Teachers share concerns over vacancies as the first day of school approaches

As of August 8, CMS is reporting 410 vacancies and UCPS is reporting 89.
It's happening across the country as more educators leave the classrooms
Published: Aug. 8, 2022 at 7:50 PM EDT
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CHARLOTTE, N.C. (WBTV) - The countdown to school is on but dozens of classrooms in some districts are still empty.

Staff vacancies aren’t unique to one particular district, it’s happening across North Carolina and the entire country.

In the two years following the start of pandemic, thousands of teachers have left the classroom behind pursuing new careers, more money, and better working conditions.

As the days and weeks pass, thousands of students will return, the question remains what happens if there aren’t enough teachers?

Related: Students and families dealing with safety concerns ahead of return to school

Mechelle Vaughn has 14 years of teaching experience, she is stepping into a new role during the 2022-2023 school year as an MTSS (multi-tiered system of support) interventionist with Charlotte-Mecklenburg Schools.

Vaughn says her school was fully staffed up until January 2022 when the Omicron Variant of COVID-19 ran rampant causing dozens of staff absences.

She says the pattern of staff shortages didn’t stop there, not just in her school but across the district overall.

Since August 16, 2021, CMS says 1,925 teachers have left the district.

“You’ve got people leaving in droves,” Vaughn said.

The reasons vary from teachers changing districts, new career pursuits, seeking more money, and family matters to name a few.

“It really hurts students because they won’t have a qualified body in front of them,” Vaughn said. “It hurts the students who do have a teacher because those teachers are going to be asked to do much much more, to serve more.”

Elisa Mendez is a first-grade teacher and has three students in the district. She says the high number of vacancies isn’t surprising.

“It’s been a long time coming. This is a manufactured shortage that the North Carolina General Assembly has created and it’s only going to get worse,” Mendez said.

With less than three weeks before the first day of school, CMS has 410 teacher openings. Union County Public Schools has at least 89.

“UCPS has known about teacher shortages across the country for over a year. We had teacher vacancies all year in multiple schools in UCPS. Why would they wait until august to give an incentive,” an anonymous UCPS teacher shared.

On August 2, the UCPS Board of Education approved a $4,000 incentive payment for new and current teachers in hard-to-fill roles including English/ELA, math, science, and Exceptional Children’s classrooms.

This payment will go to staff members at Monroe High School, Monroe Middle School, Forest Hills High School, and East Union Middle School.

“$4,000 is a nice gesture but it doesn’t help everyone. It only applies to four schools in the county and not all [of the] staff members in those buildings. It’s almost like giving certain subjects more importance over others. It takes a whole school staff to run smoothly,” the UCPS teacher shared.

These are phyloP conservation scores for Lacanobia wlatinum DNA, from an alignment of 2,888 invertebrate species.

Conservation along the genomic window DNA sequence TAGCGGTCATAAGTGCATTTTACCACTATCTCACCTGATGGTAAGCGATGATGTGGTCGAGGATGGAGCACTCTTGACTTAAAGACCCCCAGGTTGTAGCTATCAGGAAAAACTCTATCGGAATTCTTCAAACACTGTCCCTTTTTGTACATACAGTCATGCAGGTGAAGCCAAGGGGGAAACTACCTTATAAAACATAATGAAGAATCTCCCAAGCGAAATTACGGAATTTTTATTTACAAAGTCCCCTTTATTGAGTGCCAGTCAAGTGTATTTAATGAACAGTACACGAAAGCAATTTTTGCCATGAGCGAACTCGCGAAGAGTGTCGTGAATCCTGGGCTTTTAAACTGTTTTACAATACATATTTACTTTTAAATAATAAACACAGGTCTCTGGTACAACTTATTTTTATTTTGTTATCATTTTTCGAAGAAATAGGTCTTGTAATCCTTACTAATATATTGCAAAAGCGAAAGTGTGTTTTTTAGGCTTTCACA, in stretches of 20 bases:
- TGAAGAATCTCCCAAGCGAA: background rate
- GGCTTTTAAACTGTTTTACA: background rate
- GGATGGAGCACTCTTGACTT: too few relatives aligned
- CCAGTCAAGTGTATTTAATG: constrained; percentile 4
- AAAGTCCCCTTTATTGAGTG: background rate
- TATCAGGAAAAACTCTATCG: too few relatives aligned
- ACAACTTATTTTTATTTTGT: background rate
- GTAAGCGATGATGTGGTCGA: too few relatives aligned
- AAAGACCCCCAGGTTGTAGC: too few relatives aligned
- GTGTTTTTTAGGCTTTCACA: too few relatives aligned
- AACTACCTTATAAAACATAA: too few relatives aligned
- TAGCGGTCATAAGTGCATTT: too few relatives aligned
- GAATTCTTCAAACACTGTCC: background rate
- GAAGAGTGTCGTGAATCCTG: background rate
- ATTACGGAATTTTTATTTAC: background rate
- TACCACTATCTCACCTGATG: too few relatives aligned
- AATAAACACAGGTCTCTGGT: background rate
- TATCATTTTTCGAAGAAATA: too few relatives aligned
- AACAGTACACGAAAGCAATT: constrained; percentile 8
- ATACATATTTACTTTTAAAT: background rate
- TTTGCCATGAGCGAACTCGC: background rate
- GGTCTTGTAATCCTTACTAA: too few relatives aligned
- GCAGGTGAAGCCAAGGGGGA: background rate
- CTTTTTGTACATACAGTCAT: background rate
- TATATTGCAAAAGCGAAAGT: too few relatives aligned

Many of these teachers are calling on local school boards, county commissioners, and most importantly state leaders to collaborate.

Vaughn says money isn’t the only issue that’s sending teachers out the door.

“Money isn’t the only issue it is an issue, it’s not the biggest issue. It’s the disrespect, it’s the workload, it’s the blame game,” Vaughn said.

Thousands of students are caught in the middle of the shortages. It could mean bigger classes, less personal support, and potentially – a heavier workload for current teachers.

“You’re going to be seeing bigger class sizes if we don’t have coverage for every grade level that’s going to be a problem,” Mendez said.

Paige Rouse is a CMS teacher too. She says the shortages are concerning and hopes true change happens for the sake of the children.

“Teaching and learning should be one of our nation’s highest priorities; however, over time respect for educators has decreased,” Rouse said “Also, educators haven’t been given the proper resources to carry out their duties. These factors have led us to where we are now, classrooms filled to capacity without a highly qualified teacher as the instructor.”

CMS also has multiple bonuses on the table including a $7500 bonus for CSI-designated Title I schools. In addition, CMS has a $5000 for non-CMS classroom teachers in the following areas English/ELA, math, science, and CTE. Those candidates must apply and be hired by August 25.

“I’m grateful to be getting a bonus, but I think the bonuses are just a bandaid and they’re not going to solve this problem long term,’ Mendez said.

Rouse believes long-term incentive bonuses should be implemented to retain veteran teachers.

“I know that Charlotte Mecklenburg Schools is doing all they can to attract highly qualified educators. The recruitment bonuses are a good incentive to attract teachers; however, I wonder how these bonuses are affecting the teachers who serve students without recruitment bonuses. Perhaps longevity incentives will make the recruitment bonuses more equitable,” Rouse said.

Despite the changes, they’re pressing on, hoping systemic changes happen for the sake of the students.

“The NC General Assembly really needs to get it together because there’s only so much that people can take,” Mendez said.

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